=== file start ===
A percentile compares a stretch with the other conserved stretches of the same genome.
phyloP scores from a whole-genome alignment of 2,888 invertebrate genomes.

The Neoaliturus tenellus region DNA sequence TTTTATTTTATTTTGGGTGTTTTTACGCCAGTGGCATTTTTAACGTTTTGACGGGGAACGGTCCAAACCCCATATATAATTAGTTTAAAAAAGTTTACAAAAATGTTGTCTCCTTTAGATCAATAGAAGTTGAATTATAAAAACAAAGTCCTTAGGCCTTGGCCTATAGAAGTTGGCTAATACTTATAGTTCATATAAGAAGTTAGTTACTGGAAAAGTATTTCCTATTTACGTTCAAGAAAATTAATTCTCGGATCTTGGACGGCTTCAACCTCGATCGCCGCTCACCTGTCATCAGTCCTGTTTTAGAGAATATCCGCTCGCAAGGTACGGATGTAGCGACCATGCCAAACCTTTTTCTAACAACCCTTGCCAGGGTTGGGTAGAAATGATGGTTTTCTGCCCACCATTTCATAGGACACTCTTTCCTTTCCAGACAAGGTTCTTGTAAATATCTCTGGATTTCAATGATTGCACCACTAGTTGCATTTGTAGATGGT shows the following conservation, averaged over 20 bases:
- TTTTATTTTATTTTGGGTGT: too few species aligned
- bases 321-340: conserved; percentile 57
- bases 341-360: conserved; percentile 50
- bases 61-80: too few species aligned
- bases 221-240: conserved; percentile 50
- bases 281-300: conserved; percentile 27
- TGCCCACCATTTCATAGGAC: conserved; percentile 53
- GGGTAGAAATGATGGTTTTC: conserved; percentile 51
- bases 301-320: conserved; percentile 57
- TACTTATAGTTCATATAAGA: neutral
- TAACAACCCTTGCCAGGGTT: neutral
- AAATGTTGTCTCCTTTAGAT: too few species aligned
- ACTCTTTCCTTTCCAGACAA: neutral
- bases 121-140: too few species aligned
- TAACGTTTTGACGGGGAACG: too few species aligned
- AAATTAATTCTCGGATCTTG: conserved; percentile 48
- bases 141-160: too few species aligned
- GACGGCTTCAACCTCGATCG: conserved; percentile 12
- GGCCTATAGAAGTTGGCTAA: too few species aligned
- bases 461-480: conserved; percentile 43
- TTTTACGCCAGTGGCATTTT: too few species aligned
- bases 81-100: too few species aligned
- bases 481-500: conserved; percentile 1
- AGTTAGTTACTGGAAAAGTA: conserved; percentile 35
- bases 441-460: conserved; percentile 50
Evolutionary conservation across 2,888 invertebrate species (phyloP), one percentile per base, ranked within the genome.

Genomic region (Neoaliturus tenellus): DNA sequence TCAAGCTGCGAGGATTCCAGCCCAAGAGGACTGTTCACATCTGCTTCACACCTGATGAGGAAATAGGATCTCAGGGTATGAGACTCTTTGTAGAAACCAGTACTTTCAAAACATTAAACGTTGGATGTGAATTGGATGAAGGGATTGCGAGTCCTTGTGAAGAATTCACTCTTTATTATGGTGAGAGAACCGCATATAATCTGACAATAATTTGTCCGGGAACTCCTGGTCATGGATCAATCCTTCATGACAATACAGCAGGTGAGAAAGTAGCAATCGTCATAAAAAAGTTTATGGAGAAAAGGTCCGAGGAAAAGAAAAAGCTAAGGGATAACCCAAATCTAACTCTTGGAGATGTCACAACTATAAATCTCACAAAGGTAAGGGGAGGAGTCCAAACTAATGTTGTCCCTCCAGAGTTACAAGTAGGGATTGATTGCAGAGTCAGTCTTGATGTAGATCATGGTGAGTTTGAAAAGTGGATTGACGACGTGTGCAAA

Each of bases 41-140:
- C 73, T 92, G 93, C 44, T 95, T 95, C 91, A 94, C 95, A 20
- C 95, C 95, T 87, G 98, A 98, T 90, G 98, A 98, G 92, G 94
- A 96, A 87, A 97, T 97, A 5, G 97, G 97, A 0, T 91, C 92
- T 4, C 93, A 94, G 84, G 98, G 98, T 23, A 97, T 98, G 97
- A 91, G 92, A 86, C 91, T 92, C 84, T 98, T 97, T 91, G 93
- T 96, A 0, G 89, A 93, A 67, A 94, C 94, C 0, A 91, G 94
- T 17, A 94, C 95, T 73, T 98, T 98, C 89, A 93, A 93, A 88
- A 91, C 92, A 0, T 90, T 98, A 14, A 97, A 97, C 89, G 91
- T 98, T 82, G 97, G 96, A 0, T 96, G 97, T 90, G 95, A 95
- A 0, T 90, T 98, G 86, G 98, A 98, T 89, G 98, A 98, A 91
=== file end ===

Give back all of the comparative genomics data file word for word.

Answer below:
A percentile compares a stretch with the other conserved stretches of the same genome.
phyloP scores from a whole-genome alignment of 2,888 invertebrate genomes.

The Neoaliturus tenellus region DNA sequence TTTTATTTTATTTTGGGTGTTTTTACGCCAGTGGCATTTTTAACGTTTTGACGGGGAACGGTCCAAACCCCATATATAATTAGTTTAAAAAAGTTTACAAAAATGTTGTCTCCTTTAGATCAATAGAAGTTGAATTATAAAAACAAAGTCCTTAGGCCTTGGCCTATAGAAGTTGGCTAATACTTATAGTTCATATAAGAAGTTAGTTACTGGAAAAGTATTTCCTATTTACGTTCAAGAAAATTAATTCTCGGATCTTGGACGGCTTCAACCTCGATCGCCGCTCACCTGTCATCAGTCCTGTTTTAGAGAATATCCGCTCGCAAGGTACGGATGTAGCGACCATGCCAAACCTTTTTCTAACAACCCTTGCCAGGGTTGGGTAGAAATGATGGTTTTCTGCCCACCATTTCATAGGACACTCTTTCCTTTCCAGACAAGGTTCTTGTAAATATCTCTGGATTTCAATGATTGCACCACTAGTTGCATTTGTAGATGGT shows the following conservation, averaged over 20 bases:
- TTTTATTTTATTTTGGGTGT: too few species aligned
- bases 321-340: conserved; percentile 57
- bases 341-360: conserved; percentile 50
- bases 61-80: too few species aligned
- bases 221-240: conserved; percentile 50
- bases 281-300: conserved; percentile 27
- TGCCCACCATTTCATAGGAC: conserved; percentile 53
- GGGTAGAAATGATGGTTTTC: conserved; percentile 51
- bases 301-320: conserved; percentile 57
- TACTTATAGTTCATATAAGA: neutral
- TAACAACCCTTGCCAGGGTT: neutral
- AAATGTTGTCTCCTTTAGAT: too few species aligned
- ACTCTTTCCTTTCCAGACAA: neutral
- bases 121-140: too few species aligned
- TAACGTTTTGACGGGGAACG: too few species aligned
- AAATTAATTCTCGGATCTTG: conserved; percentile 48
- bases 141-160: too few species aligned
- GACGGCTTCAACCTCGATCG: conserved; percentile 12
- GGCCTATAGAAGTTGGCTAA: too few species aligned
- bases 461-480: conserved; percentile 43
- TTTTACGCCAGTGGCATTTT: too few species aligned
- bases 81-100: too few species aligned
- bases 481-500: conserved; percentile 1
- AGTTAGTTACTGGAAAAGTA: conserved; percentile 35
- bases 441-460: conserved; percentile 50
Evolutionary conservation across 2,888 invertebrate species (phyloP), one percentile per base, ranked within the genome.

Genomic region (Neoaliturus tenellus): DNA sequence TCAAGCTGCGAGGATTCCAGCCCAAGAGGACTGTTCACATCTGCTTCACACCTGATGAGGAAATAGGATCTCAGGGTATGAGACTCTTTGTAGAAACCAGTACTTTCAAAACATTAAACGTTGGATGTGAATTGGATGAAGGGATTGCGAGTCCTTGTGAAGAATTCACTCTTTATTATGGTGAGAGAACCGCATATAATCTGACAATAATTTGTCCGGGAACTCCTGGTCATGGATCAATCCTTCATGACAATACAGCAGGTGAGAAAGTAGCAATCGTCATAAAAAAGTTTATGGAGAAAAGGTCCGAGGAAAAGAAAAAGCTAAGGGATAACCCAAATCTAACTCTTGGAGATGTCACAACTATAAATCTCACAAAGGTAAGGGGAGGAGTCCAAACTAATGTTGTCCCTCCAGAGTTACAAGTAGGGATTGATTGCAGAGTCAGTCTTGATGTAGATCATGGTGAGTTTGAAAAGTGGATTGACGACGTGTGCAAA

Each of bases 41-140:
- C 73, T 92, G 93, C 44, T 95, T 95, C 91, A 94, C 95, A 20
- C 95, C 95, T 87, G 98, A 98, T 90, G 98, A 98, G 92, G 94
- A 96, A 87, A 97, T 97, A 5, G 97, G 97, A 0, T 91, C 92
- T 4, C 93, A 94, G 84, G 98, G 98, T 23, A 97, T 98, G 97
- A 91, G 92, A 86, C 91, T 92, C 84, T 98, T 97, T 91, G 93
- T 96, A 0, G 89, A 93, A 67, A 94, C 94, C 0, A 91, G 94
- T 17, A 94, C 95, T 73, T 98, T 98, C 89, A 93, A 93, A 88
- A 91, C 92, A 0, T 90, T 98, A 14, A 97, A 97, C 89, G 91
- T 98, T 82, G 97, G 96, A 0, T 96, G 97, T 90, G 95, A 95
- A 0, T 90, T 98, G 86, G 98, A 98, T 89, G 98, A 98, A 91